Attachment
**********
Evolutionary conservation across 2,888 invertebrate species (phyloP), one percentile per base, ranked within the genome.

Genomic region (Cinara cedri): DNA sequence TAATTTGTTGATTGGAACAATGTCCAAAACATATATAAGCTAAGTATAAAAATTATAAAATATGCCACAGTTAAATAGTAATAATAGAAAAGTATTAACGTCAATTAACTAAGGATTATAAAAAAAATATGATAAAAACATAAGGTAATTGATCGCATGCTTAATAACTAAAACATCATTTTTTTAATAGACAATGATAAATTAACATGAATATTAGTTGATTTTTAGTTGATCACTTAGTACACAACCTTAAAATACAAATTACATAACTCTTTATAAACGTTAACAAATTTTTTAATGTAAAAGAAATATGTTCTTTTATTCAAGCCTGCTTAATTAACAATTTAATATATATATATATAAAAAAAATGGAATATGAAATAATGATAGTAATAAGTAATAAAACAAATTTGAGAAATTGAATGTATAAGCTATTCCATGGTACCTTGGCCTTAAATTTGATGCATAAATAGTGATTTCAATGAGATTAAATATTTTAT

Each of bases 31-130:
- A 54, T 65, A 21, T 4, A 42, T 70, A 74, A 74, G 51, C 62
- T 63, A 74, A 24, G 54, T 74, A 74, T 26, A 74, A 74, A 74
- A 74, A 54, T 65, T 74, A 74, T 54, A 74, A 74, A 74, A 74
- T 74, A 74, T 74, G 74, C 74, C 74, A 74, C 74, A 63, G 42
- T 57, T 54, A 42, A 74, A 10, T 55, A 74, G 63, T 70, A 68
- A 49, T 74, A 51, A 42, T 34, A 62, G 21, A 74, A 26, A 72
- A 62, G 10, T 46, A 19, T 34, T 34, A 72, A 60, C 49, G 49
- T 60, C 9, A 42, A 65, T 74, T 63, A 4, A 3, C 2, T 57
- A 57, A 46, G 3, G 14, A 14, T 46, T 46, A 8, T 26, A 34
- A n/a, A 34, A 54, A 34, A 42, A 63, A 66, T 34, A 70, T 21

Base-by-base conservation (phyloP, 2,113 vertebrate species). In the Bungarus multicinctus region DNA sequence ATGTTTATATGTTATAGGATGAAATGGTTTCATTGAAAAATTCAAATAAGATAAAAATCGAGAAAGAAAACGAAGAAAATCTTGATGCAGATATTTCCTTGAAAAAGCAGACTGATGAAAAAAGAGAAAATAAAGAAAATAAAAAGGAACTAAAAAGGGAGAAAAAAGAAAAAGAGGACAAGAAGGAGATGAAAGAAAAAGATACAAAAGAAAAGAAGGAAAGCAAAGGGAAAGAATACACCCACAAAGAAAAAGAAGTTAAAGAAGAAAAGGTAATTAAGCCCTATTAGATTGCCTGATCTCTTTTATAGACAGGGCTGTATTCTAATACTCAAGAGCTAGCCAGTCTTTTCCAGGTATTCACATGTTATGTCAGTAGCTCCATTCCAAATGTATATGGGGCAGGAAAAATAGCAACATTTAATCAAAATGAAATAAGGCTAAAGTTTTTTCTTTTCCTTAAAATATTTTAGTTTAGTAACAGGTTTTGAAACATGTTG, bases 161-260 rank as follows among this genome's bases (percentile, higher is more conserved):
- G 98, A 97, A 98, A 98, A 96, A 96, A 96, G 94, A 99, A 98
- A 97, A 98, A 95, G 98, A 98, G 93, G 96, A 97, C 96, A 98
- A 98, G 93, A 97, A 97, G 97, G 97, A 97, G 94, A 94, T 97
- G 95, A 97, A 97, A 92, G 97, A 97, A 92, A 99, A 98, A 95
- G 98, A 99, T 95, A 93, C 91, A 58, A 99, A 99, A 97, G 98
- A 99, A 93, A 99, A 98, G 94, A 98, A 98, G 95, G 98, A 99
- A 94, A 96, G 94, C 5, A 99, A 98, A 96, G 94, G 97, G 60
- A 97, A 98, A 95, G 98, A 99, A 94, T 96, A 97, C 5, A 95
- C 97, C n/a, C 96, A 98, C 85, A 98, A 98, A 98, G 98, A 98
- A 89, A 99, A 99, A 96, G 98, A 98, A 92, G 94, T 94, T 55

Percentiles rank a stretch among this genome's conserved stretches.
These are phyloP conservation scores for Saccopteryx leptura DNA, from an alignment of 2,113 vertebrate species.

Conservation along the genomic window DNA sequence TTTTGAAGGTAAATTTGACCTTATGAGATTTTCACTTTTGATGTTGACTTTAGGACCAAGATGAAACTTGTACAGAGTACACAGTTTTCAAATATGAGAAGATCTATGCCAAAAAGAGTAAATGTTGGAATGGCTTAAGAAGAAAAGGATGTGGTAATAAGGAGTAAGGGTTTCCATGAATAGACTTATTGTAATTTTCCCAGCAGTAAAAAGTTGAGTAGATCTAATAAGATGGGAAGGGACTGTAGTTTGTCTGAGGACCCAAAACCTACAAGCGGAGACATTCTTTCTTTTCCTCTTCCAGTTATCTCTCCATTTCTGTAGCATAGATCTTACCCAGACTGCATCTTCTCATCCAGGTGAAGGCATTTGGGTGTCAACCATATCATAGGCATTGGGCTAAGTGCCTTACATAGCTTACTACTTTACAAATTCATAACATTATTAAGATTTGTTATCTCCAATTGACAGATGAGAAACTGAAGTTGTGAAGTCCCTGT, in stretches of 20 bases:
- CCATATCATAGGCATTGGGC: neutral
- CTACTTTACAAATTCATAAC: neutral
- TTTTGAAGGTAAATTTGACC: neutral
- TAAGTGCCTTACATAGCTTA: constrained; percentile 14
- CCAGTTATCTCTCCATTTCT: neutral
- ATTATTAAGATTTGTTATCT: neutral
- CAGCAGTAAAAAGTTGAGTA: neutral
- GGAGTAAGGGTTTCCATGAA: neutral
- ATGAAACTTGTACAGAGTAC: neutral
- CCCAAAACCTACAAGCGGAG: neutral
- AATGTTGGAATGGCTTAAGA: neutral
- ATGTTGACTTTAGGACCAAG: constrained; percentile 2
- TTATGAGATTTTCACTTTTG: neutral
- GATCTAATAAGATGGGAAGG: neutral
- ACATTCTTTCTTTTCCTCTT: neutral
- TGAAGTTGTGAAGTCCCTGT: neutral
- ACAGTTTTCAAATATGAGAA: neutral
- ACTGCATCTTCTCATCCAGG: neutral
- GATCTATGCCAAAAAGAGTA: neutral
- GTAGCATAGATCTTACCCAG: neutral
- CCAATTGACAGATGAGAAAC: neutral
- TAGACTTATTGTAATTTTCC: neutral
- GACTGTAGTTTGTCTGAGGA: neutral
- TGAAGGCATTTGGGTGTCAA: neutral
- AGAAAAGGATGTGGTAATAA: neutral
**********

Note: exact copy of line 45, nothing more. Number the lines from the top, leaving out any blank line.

- ACTGCATCTTCTCATCCAGG: neutral